The initial preloading can take several hours to a few days. Subsequent invocations of the same command only transfer a change set and typically finish within seconds or minutes. These subsequent invocations need to be either done manually when necessary or scheduled for instance with a cron job.
cvmfs_preload command can preload files from multiple repositories
into the same cache directory.
Access from the Nodes
In order to access a preloaded cache from the nodes, set the path to the directory as an Alien Cache. Since there won’t be cache misses, parrot or fuse clients do not need to download additional files from the network.
If clients do have network access, they might find a repository version online
that is newer than the preloaded version in the cache. This results in
cvmfs_preload or in errors if the cache directory is
read-only. Therefore, we recommend to explicitly disable network access for the
parrot process on the nodes, for instance by setting
before the invocation of
cvmfs_preload from Sources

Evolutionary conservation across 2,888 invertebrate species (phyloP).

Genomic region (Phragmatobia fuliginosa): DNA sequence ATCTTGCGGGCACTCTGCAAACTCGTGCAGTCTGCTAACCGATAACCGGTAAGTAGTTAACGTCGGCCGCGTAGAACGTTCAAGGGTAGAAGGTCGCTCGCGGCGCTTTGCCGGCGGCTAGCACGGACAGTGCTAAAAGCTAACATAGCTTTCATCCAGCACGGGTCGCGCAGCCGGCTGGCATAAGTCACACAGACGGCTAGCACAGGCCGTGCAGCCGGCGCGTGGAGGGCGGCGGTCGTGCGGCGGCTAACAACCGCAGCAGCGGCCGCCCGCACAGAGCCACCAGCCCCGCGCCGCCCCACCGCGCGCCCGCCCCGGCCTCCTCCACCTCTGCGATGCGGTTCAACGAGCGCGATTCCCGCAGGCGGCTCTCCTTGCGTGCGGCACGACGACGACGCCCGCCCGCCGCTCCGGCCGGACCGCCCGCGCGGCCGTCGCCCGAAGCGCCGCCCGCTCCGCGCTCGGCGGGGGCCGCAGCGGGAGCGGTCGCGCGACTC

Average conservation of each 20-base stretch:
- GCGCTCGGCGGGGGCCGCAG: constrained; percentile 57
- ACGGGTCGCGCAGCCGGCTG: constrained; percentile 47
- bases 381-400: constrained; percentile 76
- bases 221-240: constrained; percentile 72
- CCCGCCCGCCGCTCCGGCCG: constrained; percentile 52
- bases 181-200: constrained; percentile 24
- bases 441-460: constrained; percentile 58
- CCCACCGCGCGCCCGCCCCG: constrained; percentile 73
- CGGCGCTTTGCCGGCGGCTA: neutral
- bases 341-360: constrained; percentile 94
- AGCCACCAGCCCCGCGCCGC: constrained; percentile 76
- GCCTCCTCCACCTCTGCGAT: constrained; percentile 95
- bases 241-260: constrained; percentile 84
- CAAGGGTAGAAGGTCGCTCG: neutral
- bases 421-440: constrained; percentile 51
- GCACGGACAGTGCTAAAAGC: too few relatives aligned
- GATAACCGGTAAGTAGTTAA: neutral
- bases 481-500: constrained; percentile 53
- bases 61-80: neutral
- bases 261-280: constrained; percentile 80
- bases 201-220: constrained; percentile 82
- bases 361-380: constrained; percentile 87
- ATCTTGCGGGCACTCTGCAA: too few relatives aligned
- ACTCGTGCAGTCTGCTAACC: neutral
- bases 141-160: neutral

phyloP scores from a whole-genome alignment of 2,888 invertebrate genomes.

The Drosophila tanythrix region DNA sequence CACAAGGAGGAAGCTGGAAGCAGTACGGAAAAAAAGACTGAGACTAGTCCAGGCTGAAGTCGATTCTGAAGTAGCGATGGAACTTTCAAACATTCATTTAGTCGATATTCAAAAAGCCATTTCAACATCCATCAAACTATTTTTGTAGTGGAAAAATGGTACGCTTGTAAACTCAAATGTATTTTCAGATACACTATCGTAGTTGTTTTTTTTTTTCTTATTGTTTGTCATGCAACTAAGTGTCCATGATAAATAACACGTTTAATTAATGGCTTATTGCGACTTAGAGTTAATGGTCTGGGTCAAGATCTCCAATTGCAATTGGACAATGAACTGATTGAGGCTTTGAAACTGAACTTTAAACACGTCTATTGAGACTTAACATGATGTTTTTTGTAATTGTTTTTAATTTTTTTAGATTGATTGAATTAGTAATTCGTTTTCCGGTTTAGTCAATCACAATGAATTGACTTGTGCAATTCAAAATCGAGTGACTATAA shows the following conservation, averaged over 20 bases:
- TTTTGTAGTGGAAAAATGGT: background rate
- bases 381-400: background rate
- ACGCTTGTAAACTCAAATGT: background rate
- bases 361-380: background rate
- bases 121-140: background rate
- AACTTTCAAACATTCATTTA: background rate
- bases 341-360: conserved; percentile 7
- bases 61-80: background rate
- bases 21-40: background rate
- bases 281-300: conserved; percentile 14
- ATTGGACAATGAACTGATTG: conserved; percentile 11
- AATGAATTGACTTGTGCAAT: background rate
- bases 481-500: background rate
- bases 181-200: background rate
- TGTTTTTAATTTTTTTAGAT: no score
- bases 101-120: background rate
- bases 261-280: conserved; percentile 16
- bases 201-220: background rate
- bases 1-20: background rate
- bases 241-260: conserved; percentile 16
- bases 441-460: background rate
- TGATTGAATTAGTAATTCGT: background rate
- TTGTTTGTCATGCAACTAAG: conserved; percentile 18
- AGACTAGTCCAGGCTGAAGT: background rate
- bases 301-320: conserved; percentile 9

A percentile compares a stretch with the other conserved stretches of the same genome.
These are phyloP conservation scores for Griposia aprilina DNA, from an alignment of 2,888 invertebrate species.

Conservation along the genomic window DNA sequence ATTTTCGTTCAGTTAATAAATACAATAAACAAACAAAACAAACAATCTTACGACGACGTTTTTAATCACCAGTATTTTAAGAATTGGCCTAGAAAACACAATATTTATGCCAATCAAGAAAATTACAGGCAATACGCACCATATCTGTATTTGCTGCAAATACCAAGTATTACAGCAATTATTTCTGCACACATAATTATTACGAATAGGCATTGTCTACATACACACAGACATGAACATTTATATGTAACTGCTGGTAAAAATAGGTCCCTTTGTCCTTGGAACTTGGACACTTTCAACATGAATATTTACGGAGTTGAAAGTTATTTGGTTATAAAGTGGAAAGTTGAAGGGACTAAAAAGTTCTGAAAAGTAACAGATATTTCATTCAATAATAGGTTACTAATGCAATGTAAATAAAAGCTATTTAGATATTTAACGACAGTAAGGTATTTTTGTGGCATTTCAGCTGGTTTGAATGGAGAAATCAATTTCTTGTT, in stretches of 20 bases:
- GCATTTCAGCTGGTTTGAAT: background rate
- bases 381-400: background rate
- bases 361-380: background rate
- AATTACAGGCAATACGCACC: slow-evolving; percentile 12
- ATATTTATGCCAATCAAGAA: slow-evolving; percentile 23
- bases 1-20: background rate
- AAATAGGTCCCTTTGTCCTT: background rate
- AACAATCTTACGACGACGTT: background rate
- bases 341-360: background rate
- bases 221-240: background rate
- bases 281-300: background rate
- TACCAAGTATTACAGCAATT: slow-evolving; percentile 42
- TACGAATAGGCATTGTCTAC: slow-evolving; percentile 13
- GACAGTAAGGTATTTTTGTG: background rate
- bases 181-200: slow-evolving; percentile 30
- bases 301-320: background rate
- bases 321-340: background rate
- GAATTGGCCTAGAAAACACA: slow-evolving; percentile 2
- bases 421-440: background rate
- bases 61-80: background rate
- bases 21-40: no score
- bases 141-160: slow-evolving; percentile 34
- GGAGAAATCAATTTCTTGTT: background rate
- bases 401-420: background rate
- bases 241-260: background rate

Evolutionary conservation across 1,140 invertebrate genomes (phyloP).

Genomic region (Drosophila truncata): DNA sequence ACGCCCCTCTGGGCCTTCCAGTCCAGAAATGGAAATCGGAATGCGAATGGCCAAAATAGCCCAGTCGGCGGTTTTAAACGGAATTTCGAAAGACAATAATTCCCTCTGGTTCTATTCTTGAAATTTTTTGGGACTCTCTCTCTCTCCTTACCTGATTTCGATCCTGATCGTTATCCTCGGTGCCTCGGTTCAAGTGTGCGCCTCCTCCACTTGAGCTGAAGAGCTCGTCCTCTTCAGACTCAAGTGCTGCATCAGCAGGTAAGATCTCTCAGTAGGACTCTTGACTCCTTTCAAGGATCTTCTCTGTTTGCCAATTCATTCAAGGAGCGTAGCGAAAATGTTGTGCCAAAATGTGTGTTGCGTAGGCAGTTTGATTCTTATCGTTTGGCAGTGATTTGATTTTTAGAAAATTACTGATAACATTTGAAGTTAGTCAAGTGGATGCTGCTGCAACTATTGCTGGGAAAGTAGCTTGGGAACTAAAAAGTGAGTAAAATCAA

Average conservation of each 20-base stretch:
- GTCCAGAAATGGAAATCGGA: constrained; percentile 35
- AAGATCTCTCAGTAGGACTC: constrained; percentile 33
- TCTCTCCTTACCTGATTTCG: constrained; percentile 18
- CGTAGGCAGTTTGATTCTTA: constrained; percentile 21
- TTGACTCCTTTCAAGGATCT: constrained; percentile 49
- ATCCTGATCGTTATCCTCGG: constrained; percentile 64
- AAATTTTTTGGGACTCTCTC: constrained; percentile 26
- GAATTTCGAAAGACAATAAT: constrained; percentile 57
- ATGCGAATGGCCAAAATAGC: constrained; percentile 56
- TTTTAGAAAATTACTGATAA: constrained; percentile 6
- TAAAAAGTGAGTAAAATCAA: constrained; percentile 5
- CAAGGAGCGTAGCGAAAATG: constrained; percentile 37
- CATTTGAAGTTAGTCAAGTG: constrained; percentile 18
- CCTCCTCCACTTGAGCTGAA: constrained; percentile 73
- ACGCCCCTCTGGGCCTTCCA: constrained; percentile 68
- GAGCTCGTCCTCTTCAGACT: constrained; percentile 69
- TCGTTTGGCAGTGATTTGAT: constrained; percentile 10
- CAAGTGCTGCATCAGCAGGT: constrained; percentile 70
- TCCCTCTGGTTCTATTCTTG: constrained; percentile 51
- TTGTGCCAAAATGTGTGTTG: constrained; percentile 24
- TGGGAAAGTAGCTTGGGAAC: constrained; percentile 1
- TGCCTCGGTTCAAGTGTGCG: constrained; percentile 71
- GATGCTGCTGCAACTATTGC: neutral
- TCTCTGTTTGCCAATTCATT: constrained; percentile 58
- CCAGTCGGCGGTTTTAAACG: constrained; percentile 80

In order to compile
cvmfs_preload from sources, use the
-DBUILD_PRELOADER=yes cmake option.
Loopback File Systems for Nodes’ Caches
If nodes have Internet access but no local hard disk, it is preferable to provide the CernVM-FS caches as loopback file systems on the cluster file system. This way, CernVM-FS automatically populates the cache with the latest upstream content. A Fuse mounted CernVM-FS will also automatically manage the cache quota.
This approach requires a separate file for every node (not every mountpoint) on
the cluster file system. The file should be 15% larger than the configured
CernVM-FS cache size on the nodes, and it should be formatted with an ext3/4 or
an xfs file system. These files can be created with the
utilities. Nodes can mount these files as loopback file systems from the
shared file system.
Because there is only a single file for every node, the parallelism of the cluster file system can be exploited and all the requests from CernVM-FS circumvent the cluster file system’s metadata server(s). That can be a very large advantage because very often the metadata server is the bottleneck under typical workloads.